Residents in Westerham and Edenbridge are one step closer to having local care hubs, where they would potentially be able to access health, care, well-being and council services, following a decision by the Governing Body of NHS West Kent Clinical Commissioning Group (CCG).
Governing Body members agreed to explore establishing three ‘main hubs’ in Maidstone, Tonbridge and the Sevenoaks areas, and the possibility of two further ‘mini-hubs’ in the Weald of Kent and Aylesford areas.
The idea of the proposed hubs is to give patients with complex health problems a more holistic and joined-up approach to their care, that takes account of all their different needs. In summary, the hubs could:
Provide prevention, physical health, mental health, social care, well-being and council services, as well as offering a focus point for the community and giving patients the opportunity to be seen, where appropriate, by a team of professionals and advisors – all on the same day.
Potentially offer council services, such as housing and benefits advice; voluntary services; community groups; support for carers and more.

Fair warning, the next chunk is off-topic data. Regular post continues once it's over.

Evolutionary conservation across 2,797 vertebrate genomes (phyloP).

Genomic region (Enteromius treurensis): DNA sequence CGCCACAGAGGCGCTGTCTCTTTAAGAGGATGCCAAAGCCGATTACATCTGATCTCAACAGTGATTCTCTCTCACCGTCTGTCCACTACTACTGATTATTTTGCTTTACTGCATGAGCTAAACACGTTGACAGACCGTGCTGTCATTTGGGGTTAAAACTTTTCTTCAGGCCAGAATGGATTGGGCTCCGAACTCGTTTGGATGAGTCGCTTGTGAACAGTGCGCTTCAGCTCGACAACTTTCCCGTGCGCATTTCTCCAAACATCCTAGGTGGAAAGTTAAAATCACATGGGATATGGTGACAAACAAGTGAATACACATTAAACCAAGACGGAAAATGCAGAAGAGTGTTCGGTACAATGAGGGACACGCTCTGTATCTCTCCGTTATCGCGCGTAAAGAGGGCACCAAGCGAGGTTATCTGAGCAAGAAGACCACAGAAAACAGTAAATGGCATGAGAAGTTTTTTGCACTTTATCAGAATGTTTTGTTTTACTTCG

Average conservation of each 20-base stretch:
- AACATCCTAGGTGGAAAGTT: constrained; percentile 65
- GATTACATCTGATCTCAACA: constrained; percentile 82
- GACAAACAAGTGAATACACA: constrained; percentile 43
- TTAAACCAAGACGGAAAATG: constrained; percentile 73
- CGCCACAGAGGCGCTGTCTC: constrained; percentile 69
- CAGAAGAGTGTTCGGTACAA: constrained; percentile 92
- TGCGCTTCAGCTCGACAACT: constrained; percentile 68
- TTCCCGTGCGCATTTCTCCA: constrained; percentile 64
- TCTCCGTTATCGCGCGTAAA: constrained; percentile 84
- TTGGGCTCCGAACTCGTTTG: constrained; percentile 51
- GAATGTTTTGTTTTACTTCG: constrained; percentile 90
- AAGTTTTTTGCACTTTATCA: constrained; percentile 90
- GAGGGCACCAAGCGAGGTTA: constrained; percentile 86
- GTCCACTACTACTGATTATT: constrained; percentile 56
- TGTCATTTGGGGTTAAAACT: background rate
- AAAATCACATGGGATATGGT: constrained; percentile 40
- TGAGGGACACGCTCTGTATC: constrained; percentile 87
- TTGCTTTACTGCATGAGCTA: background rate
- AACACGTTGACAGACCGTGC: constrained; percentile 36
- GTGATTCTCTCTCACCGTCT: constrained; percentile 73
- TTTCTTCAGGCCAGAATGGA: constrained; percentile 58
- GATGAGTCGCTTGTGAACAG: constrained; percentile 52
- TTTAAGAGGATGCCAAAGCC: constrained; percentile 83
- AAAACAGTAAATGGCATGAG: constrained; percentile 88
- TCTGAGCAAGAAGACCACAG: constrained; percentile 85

Provide health services including: diagnostic testing – such as blood tests, X-rays and ultrasound; treatment for minor injuries; falls service; diabetes; podiatry and musculoskeletal services, as well as outpatient appointments.
The decision, to progress the possible development of local care hubs, follows extensive feedback from the public, who responded to a survey, attended public meetings and gave their views at roadshows and community meetings.
During the next phase of the project, NHS West Kent CCG will assess potential sites for hubs in the general localities set out in the strategic case. It will look at how services in them would need to work together to provide maximum benefits to patients, supported by really good technology and delivering value for money.
Dr Bob Bowes, Chairman of NHS West Kent CCG, said:“As the population continues to grow and people are living longer, local health and care services need to change.
“People have told us that, currently, services for frail people and those with complex health and care problems are fragmented, and finding the right service can be difficult, time-consuming and frustrating.
“As well as exploring possible locations, we will be looking in further detail at how hubs could best support co-ordinated and holistic care so people get the services they need in one place.
“This would not only make it easier for people to get the treatment and advice they need, but would also allow people to spend less time travelling to and from appointments.”